Southern Writer Spotlight: Mike Nemeth
Updated: Jun 6
Name: Mike Nemeth
Book(s): “Defiled,” “The Undiscovered Country” and “Parker’s Choice”
Hometown: Appleton, Wisconsin, home of Willem Dafoe and Greta Van Susteren.
Gives us a brief description of your book(s). Feel free to list as many as you like.
“Defiled” (2016) A divorce gone wrong becomes violent.
“The Undiscovered Country” (2018) Someone is trying to kill Randle’s elderly mother. Winner of the Beverly Hills Book Award for Southern Fiction: “A precise, elaborate tale that shows just how menacing a family’s history can be” (Kirkus Reviews).
“Parker’s Choice” (2021) How many times can Parker go to prison for his wife?
What brought you to write these stories? For instance, was it a personal experience that inspired you, your “day job” or perhaps an overactive imagination?
Someone said, “There’s no such thing as fiction.” We writers all draw on personal experience to some degree, and then we take liberties for dramatic effect. I’ve just finished drafting a fourth novel – “The Man with Two Names.” Taken together, the four novels are my autobiography.
Where do you get your information or ideas for your books?
I start with a theme: What do I want to say? Each novel highlights an issue about which I care, but the issue is packaged within an entertaining murder mystery. Then comes the plot. How does the story move along to a murder mystery solution? Characters tend to be composites of people I know or have met, but they have to fit the roles in the plotline. It’s like casting actors for a movie. All the settings are from personal experience and typically allow me to pay homage to my favorite places.
Where does the story(stories) take place?
“Defiled” was set in St. Petersburg, Florida. Love that place.
“The Undiscovered Country” is primarily set in Augusta, Georgia, with a side trip to Columbia, South Carolina.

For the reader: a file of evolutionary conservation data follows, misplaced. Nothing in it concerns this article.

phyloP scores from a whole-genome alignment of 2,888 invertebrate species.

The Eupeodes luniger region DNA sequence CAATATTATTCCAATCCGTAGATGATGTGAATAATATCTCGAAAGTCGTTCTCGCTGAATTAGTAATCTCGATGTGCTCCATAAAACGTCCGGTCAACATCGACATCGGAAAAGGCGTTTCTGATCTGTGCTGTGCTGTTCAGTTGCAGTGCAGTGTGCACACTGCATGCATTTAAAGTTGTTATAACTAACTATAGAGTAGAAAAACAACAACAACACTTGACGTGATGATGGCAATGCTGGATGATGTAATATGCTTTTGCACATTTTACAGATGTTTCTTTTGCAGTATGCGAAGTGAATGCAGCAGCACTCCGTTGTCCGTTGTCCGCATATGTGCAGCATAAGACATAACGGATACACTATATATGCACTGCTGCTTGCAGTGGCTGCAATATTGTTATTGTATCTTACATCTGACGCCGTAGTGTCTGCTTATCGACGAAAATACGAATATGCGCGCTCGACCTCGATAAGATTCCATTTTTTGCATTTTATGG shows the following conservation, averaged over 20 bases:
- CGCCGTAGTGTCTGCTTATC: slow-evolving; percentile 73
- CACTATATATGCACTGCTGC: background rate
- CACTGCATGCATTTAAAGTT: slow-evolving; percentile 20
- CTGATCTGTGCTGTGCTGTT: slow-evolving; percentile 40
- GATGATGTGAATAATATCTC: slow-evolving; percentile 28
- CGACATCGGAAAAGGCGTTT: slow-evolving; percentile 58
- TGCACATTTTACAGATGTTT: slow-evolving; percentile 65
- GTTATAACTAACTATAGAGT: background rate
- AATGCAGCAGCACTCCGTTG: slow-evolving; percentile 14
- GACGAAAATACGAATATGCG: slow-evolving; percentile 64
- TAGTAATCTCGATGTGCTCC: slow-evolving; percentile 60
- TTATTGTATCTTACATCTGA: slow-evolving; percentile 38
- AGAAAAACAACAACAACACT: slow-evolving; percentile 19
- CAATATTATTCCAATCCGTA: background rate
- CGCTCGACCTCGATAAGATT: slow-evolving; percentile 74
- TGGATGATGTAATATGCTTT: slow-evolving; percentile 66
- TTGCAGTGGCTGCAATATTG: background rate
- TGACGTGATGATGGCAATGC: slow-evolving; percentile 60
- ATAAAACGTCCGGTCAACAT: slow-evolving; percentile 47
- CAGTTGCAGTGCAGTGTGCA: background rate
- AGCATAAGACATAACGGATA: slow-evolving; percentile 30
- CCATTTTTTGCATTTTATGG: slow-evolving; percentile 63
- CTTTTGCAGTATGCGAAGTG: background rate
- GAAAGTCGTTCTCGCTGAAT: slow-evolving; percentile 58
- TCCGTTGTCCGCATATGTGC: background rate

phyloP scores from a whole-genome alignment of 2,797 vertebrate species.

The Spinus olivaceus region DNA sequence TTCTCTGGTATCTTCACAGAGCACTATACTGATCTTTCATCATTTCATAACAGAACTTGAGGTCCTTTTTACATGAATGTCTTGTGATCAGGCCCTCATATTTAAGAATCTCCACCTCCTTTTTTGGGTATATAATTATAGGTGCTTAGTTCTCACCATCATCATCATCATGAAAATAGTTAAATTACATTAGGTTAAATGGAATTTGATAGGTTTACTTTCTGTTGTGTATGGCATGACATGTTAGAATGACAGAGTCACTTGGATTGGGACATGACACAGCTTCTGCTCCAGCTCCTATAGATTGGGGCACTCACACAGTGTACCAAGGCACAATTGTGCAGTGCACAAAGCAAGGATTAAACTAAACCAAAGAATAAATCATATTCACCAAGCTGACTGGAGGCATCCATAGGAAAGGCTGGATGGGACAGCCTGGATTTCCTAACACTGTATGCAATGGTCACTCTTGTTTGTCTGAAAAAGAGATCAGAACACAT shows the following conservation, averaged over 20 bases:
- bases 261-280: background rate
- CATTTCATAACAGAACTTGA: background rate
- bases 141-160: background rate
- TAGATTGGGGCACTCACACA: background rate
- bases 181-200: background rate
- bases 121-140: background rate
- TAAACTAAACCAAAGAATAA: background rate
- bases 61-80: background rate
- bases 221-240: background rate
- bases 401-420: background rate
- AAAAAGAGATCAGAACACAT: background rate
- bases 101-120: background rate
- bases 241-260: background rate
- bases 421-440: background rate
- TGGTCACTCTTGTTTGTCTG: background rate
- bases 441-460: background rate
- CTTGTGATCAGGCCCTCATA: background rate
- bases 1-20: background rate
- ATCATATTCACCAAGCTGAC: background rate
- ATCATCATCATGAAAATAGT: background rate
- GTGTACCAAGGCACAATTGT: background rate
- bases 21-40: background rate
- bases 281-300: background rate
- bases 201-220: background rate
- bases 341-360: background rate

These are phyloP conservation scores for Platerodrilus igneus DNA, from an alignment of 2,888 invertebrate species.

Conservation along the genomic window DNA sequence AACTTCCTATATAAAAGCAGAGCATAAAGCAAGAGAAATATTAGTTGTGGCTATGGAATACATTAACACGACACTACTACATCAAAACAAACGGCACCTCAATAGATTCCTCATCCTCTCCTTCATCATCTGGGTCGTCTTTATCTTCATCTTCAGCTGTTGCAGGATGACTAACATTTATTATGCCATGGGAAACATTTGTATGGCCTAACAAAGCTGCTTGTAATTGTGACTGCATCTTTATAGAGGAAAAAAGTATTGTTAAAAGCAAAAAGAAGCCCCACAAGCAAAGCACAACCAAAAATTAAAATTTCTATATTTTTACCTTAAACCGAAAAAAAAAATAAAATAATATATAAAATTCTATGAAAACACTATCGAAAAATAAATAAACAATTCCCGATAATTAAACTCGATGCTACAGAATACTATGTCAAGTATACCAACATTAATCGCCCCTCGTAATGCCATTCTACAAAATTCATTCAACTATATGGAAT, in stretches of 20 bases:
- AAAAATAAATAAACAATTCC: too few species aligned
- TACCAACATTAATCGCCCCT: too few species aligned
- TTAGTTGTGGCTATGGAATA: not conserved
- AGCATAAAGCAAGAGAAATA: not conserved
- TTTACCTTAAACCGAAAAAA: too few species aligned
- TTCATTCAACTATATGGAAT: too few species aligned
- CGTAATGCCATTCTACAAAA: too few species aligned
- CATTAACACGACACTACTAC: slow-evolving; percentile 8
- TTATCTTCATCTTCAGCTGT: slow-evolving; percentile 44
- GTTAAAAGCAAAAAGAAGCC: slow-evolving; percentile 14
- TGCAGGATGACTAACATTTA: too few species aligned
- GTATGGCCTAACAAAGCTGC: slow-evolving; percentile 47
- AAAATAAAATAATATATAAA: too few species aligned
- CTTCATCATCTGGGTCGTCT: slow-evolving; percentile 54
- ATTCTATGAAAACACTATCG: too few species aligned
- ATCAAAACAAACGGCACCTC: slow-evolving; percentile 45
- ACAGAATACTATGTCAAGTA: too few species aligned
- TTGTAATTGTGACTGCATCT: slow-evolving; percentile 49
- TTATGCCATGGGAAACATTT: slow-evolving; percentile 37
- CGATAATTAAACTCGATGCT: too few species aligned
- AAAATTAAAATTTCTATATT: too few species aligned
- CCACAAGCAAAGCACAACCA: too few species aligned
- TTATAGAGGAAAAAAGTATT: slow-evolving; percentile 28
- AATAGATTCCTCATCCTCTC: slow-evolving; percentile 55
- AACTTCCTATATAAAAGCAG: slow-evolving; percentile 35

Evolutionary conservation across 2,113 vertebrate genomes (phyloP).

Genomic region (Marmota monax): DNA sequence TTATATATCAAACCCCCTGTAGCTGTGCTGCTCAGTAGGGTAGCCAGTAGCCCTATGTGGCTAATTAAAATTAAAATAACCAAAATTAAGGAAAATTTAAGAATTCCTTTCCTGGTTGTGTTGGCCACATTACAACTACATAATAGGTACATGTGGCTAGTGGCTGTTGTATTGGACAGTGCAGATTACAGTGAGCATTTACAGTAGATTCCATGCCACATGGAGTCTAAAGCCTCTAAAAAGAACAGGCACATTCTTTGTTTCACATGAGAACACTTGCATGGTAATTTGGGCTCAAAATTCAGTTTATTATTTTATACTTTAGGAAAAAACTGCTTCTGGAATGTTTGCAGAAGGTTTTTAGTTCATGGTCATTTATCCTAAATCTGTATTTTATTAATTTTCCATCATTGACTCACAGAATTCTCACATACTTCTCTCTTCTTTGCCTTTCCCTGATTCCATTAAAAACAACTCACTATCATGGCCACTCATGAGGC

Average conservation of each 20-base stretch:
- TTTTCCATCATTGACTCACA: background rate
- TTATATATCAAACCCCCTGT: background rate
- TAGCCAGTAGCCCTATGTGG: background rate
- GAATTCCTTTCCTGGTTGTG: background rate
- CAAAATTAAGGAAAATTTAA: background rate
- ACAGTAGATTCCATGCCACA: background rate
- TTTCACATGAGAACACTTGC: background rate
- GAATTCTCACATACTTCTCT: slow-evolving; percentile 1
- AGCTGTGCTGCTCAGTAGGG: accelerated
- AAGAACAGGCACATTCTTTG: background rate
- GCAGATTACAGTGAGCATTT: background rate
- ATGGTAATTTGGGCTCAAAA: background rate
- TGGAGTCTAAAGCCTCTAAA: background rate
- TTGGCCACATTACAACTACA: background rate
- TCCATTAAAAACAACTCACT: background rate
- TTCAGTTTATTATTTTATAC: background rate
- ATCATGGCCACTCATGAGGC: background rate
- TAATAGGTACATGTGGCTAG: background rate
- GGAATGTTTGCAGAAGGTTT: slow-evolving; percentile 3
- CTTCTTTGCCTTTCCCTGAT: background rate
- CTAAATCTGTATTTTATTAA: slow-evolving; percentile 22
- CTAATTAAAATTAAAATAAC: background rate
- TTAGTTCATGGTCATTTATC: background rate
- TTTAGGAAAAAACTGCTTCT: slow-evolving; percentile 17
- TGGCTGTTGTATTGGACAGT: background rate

“Parker’s Choice” starts in Atlanta and moves through Columbia, St. Petersburg and finally to New Orleans, my favorite place.
“The Man with Two Names” (out soon) alternates between Vietnam and Tybee Island, Georgia.
How does setting play in the telling of the story?
If you want a boat chase, Tampa Bay is a good spot. Need a terrifying cemetery? Look no further than New Orleans. Want to be scared 100 percent of the time? Vietnam was that place.
What do you think makes a good story/book?
The protagonist should be sympathetic, but I don’t need to wallow in his or her neuroses. I’m a plot guy for whom story is everything. Give me twists and turns, surprises and fake-outs, and clever resolutions.
When did you first realize you wanted to be a writer?
Always wanted to be a writer but needed money to support my family. The myth of the starving artist is real. I began writing on the homestretch to retirement. I had read that Stephen King wrote his first novels on the clothes washer in his laundry room because it was the only uncluttered flat surface in the house. If he could do it, so could I. My first novel was written on international airplane flights and in hotel rooms. Now I have a big home office with a Belgian Shepherd at my feet.
When did you write your first book? And how was that experience?
I began writing “Defiled” in 2013. The first draft took a year. Then a kindly editor told me everything that was wrong with it. The rewrite took another year, but I can’t thank that woman enough. Another year passed before I bumped into an acquisition editor at a writing conference and finally found a publisher. In this business, you have to really, really, want it.
Is it writing your primary job or do you have another career?
As a retiree, my primary jobs are as husband, father and dog-owner but I write nearly every day.
What does your family think of your writing?
My wife encourages my craft. Keeps me out of her hair. She actually likes what I write. As for the rest it’s more like, “Oh, yeah, my dad (or my brother or my friend) has a hobby.”
What was the most surprising thing you learned writing your stories?
How cathartic it can be to give a bad guy his due or kill off some character you hate. A writer can act out any fantasy.
Did writing your book(s) lead you to other things?
I’d like to revolutionize the publishing industry. It’s terribly inefficient and fraught with judgment errors.
What suggestions do you have for aspiring writers?
Have something to say. Then write to please yourself.
How can readers find and purchase your books? (Please list all outlets and links.)
All my novels are “in the system,” distributed by Ingram, so if they aren’t on the shelf, any bookstore can order them with standard pricing and return terms.
To purchase books on Amazon, visit Mike's Author Page.